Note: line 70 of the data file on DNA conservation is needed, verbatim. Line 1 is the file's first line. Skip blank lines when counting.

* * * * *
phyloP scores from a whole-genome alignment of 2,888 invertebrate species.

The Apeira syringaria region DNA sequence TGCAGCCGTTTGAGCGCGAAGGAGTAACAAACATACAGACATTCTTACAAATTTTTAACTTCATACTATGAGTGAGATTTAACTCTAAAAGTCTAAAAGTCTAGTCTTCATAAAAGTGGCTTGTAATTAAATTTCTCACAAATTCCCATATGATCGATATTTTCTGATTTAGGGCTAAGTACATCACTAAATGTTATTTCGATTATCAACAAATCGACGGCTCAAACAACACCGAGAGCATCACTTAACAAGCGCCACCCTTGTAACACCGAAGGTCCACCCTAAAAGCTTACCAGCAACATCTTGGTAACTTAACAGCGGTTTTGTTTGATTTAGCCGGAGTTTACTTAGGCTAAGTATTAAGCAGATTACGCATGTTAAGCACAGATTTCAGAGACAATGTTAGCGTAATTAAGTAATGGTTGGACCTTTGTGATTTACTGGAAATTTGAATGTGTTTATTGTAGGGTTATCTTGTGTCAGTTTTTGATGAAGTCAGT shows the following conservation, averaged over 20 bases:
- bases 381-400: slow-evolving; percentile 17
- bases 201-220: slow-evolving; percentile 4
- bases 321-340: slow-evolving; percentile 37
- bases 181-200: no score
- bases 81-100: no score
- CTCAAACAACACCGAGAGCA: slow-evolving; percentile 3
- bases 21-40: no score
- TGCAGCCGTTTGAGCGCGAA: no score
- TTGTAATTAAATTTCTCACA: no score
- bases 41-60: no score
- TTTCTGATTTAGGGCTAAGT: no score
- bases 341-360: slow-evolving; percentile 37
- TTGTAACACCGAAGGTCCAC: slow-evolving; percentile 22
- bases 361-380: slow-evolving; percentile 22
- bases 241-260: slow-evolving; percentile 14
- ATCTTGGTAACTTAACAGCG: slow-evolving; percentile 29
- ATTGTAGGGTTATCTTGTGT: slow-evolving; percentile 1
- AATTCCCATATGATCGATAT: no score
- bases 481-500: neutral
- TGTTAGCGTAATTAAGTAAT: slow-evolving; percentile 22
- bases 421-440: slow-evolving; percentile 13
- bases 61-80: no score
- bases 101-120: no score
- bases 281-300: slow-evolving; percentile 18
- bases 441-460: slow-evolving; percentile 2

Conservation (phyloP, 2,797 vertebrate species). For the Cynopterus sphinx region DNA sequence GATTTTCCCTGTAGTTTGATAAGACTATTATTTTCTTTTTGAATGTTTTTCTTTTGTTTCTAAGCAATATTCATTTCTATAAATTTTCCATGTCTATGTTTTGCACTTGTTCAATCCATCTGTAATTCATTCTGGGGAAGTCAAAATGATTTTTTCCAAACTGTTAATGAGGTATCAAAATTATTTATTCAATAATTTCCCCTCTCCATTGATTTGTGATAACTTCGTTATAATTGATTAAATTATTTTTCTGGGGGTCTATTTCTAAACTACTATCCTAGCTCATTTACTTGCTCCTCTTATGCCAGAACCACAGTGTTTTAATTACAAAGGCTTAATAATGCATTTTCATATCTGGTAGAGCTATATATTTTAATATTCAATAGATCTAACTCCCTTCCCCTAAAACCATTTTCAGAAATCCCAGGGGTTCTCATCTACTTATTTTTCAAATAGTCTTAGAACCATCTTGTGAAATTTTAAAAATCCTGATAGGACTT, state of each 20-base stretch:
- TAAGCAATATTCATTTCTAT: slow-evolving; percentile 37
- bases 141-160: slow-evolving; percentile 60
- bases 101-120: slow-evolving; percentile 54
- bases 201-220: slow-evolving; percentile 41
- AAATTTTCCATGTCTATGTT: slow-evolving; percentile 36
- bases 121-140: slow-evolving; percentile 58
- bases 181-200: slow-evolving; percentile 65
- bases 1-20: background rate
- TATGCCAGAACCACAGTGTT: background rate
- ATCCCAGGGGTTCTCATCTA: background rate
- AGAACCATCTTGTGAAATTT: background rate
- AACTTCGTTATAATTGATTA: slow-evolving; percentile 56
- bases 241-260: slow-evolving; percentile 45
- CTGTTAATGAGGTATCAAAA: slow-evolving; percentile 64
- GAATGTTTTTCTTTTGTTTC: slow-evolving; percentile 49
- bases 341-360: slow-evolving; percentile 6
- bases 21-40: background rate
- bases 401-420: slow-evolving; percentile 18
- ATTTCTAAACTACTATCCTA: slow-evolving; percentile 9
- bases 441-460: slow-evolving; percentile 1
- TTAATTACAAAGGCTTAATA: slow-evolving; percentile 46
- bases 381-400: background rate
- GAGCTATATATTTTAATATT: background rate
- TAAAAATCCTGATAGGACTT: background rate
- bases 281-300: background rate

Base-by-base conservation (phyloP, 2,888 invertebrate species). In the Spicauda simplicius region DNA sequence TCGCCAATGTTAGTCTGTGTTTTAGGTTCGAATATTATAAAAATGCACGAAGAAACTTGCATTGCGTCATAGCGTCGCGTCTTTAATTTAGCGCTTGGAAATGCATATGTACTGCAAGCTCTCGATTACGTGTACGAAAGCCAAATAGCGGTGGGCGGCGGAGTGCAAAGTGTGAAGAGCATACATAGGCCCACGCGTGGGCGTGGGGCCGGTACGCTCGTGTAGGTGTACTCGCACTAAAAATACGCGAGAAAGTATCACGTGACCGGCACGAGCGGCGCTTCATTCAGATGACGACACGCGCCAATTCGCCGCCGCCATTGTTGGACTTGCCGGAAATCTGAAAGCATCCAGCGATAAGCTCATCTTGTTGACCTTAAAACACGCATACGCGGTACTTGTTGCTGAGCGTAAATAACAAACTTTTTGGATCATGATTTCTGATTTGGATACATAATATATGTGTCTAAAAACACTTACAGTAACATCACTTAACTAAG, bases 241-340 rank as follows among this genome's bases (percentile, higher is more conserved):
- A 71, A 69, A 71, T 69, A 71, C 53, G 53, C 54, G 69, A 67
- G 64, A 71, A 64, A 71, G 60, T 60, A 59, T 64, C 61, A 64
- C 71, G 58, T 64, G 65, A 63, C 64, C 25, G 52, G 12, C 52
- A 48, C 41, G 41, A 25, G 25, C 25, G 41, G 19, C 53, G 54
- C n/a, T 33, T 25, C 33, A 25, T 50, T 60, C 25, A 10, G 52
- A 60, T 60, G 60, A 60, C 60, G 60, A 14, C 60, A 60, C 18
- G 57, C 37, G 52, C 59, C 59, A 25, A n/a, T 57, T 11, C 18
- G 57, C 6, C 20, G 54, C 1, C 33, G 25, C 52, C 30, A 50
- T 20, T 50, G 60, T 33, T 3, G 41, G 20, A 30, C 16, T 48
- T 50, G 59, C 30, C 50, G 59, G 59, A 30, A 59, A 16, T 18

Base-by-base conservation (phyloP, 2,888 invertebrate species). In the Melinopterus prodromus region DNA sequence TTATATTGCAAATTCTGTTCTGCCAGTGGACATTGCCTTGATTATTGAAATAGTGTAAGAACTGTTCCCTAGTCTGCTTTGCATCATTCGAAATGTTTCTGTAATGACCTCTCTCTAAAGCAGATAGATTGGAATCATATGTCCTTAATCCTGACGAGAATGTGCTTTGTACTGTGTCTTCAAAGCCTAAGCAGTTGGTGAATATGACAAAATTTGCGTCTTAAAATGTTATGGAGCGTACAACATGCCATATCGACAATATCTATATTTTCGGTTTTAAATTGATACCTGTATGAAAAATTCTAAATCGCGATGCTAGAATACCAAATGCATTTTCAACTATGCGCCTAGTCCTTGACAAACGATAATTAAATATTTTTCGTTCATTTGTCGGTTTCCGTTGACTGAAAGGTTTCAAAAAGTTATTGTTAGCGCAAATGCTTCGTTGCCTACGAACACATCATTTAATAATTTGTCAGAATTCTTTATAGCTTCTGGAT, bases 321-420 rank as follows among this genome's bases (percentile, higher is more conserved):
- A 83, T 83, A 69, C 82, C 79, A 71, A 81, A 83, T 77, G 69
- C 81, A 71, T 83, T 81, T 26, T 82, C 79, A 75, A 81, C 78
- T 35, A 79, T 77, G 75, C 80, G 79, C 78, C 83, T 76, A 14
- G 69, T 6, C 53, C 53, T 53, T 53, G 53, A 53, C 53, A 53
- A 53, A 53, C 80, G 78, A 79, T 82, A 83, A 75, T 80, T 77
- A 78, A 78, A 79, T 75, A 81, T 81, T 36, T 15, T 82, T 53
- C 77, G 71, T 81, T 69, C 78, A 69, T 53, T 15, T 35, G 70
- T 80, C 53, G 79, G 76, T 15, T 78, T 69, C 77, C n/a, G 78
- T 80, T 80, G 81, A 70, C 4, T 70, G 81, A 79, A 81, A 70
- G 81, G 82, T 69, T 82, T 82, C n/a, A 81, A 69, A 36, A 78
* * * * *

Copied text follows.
- A 53, A 53, C 80, G 78, A 79, T 82, A 83, A 75, T 80, T 77